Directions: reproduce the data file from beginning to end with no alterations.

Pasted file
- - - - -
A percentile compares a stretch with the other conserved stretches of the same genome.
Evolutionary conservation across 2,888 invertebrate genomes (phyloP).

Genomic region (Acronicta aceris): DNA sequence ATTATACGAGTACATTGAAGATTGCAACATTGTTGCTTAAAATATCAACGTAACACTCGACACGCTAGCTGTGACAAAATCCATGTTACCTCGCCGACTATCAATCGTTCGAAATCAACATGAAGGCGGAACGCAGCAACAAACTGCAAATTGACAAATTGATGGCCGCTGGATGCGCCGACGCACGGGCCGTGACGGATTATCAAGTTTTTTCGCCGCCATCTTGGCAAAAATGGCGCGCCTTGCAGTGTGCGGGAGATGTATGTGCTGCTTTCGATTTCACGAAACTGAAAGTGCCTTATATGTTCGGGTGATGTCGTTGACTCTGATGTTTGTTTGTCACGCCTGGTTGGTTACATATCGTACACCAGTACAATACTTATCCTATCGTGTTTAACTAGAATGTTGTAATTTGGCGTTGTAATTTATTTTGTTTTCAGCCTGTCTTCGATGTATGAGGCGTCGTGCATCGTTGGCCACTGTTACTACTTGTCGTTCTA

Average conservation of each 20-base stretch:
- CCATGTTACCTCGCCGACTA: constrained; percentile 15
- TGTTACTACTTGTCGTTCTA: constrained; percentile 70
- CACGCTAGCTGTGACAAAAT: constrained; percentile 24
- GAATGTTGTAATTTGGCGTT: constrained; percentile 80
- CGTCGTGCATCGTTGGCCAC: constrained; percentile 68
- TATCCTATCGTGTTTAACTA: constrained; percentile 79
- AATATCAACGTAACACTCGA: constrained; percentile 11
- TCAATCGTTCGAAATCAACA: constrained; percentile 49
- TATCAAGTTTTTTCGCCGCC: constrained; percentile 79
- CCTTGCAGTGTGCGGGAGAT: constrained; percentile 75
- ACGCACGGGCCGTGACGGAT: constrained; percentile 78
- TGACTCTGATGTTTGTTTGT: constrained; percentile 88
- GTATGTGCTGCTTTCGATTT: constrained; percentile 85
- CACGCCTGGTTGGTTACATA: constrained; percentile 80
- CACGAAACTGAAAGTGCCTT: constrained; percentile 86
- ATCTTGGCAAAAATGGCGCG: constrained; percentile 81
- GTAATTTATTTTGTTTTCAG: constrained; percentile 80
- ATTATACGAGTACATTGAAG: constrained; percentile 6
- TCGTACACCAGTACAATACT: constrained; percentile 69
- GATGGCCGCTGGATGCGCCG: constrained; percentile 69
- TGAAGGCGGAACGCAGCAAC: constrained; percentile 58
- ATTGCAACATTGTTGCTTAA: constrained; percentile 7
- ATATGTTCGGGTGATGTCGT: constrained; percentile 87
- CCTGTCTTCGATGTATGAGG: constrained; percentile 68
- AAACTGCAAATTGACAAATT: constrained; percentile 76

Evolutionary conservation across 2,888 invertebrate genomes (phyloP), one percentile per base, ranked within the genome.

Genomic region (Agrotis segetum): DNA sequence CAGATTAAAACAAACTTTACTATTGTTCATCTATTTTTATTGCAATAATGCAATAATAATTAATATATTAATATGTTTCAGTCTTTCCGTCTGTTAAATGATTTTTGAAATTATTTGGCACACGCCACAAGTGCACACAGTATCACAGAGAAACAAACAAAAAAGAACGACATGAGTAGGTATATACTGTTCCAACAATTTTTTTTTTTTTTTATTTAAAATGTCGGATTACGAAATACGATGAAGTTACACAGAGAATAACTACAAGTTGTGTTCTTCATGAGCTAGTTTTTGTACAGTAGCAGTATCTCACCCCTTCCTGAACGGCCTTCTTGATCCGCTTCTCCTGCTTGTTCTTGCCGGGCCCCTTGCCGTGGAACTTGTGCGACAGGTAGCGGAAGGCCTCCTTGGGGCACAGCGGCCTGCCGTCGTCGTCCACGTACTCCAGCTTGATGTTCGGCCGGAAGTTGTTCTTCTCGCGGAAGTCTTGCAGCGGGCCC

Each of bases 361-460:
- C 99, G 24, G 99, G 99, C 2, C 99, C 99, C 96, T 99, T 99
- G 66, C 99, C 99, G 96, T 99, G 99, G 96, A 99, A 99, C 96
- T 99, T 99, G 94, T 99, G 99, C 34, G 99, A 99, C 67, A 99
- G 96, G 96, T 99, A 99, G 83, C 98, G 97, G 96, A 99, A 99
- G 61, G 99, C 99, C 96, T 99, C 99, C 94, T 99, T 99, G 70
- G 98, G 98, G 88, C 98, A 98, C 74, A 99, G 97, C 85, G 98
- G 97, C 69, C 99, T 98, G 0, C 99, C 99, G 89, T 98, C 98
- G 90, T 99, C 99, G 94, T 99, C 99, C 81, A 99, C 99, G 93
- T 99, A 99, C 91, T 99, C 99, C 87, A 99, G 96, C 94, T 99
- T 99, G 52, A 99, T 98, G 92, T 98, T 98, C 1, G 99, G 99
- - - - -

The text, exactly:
A percentile compares a stretch with the other conserved stretches of the same genome.
Evolutionary conservation across 2,888 invertebrate genomes (phyloP).

Genomic region (Acronicta aceris): DNA sequence ATTATACGAGTACATTGAAGATTGCAACATTGTTGCTTAAAATATCAACGTAACACTCGACACGCTAGCTGTGACAAAATCCATGTTACCTCGCCGACTATCAATCGTTCGAAATCAACATGAAGGCGGAACGCAGCAACAAACTGCAAATTGACAAATTGATGGCCGCTGGATGCGCCGACGCACGGGCCGTGACGGATTATCAAGTTTTTTCGCCGCCATCTTGGCAAAAATGGCGCGCCTTGCAGTGTGCGGGAGATGTATGTGCTGCTTTCGATTTCACGAAACTGAAAGTGCCTTATATGTTCGGGTGATGTCGTTGACTCTGATGTTTGTTTGTCACGCCTGGTTGGTTACATATCGTACACCAGTACAATACTTATCCTATCGTGTTTAACTAGAATGTTGTAATTTGGCGTTGTAATTTATTTTGTTTTCAGCCTGTCTTCGATGTATGAGGCGTCGTGCATCGTTGGCCACTGTTACTACTTGTCGTTCTA

Average conservation of each 20-base stretch:
- CCATGTTACCTCGCCGACTA: constrained; percentile 15
- TGTTACTACTTGTCGTTCTA: constrained; percentile 70
- CACGCTAGCTGTGACAAAAT: constrained; percentile 24
- GAATGTTGTAATTTGGCGTT: constrained; percentile 80
- CGTCGTGCATCGTTGGCCAC: constrained; percentile 68
- TATCCTATCGTGTTTAACTA: constrained; percentile 79
- AATATCAACGTAACACTCGA: constrained; percentile 11
- TCAATCGTTCGAAATCAACA: constrained; percentile 49
- TATCAAGTTTTTTCGCCGCC: constrained; percentile 79
- CCTTGCAGTGTGCGGGAGAT: constrained; percentile 75
- ACGCACGGGCCGTGACGGAT: constrained; percentile 78
- TGACTCTGATGTTTGTTTGT: constrained; percentile 88
- GTATGTGCTGCTTTCGATTT: constrained; percentile 85
- CACGCCTGGTTGGTTACATA: constrained; percentile 80
- CACGAAACTGAAAGTGCCTT: constrained; percentile 86
- ATCTTGGCAAAAATGGCGCG: constrained; percentile 81
- GTAATTTATTTTGTTTTCAG: constrained; percentile 80
- ATTATACGAGTACATTGAAG: constrained; percentile 6
- TCGTACACCAGTACAATACT: constrained; percentile 69
- GATGGCCGCTGGATGCGCCG: constrained; percentile 69
- TGAAGGCGGAACGCAGCAAC: constrained; percentile 58
- ATTGCAACATTGTTGCTTAA: constrained; percentile 7
- ATATGTTCGGGTGATGTCGT: constrained; percentile 87
- CCTGTCTTCGATGTATGAGG: constrained; percentile 68
- AAACTGCAAATTGACAAATT: constrained; percentile 76

Evolutionary conservation across 2,888 invertebrate genomes (phyloP), one percentile per base, ranked within the genome.

Genomic region (Agrotis segetum): DNA sequence CAGATTAAAACAAACTTTACTATTGTTCATCTATTTTTATTGCAATAATGCAATAATAATTAATATATTAATATGTTTCAGTCTTTCCGTCTGTTAAATGATTTTTGAAATTATTTGGCACACGCCACAAGTGCACACAGTATCACAGAGAAACAAACAAAAAAGAACGACATGAGTAGGTATATACTGTTCCAACAATTTTTTTTTTTTTTTATTTAAAATGTCGGATTACGAAATACGATGAAGTTACACAGAGAATAACTACAAGTTGTGTTCTTCATGAGCTAGTTTTTGTACAGTAGCAGTATCTCACCCCTTCCTGAACGGCCTTCTTGATCCGCTTCTCCTGCTTGTTCTTGCCGGGCCCCTTGCCGTGGAACTTGTGCGACAGGTAGCGGAAGGCCTCCTTGGGGCACAGCGGCCTGCCGTCGTCGTCCACGTACTCCAGCTTGATGTTCGGCCGGAAGTTGTTCTTCTCGCGGAAGTCTTGCAGCGGGCCC

Each of bases 361-460:
- C 99, G 24, G 99, G 99, C 2, C 99, C 99, C 96, T 99, T 99
- G 66, C 99, C 99, G 96, T 99, G 99, G 96, A 99, A 99, C 96
- T 99, T 99, G 94, T 99, G 99, C 34, G 99, A 99, C 67, A 99
- G 96, G 96, T 99, A 99, G 83, C 98, G 97, G 96, A 99, A 99
- G 61, G 99, C 99, C 96, T 99, C 99, C 94, T 99, T 99, G 70
- G 98, G 98, G 88, C 98, A 98, C 74, A 99, G 97, C 85, G 98
- G 97, C 69, C 99, T 98, G 0, C 99, C 99, G 89, T 98, C 98
- G 90, T 99, C 99, G 94, T 99, C 99, C 81, A 99, C 99, G 93
- T 99, A 99, C 91, T 99, C 99, C 87, A 99, G 96, C 94, T 99
- T 99, G 52, A 99, T 98, G 92, T 98, T 98, C 1, G 99, G 99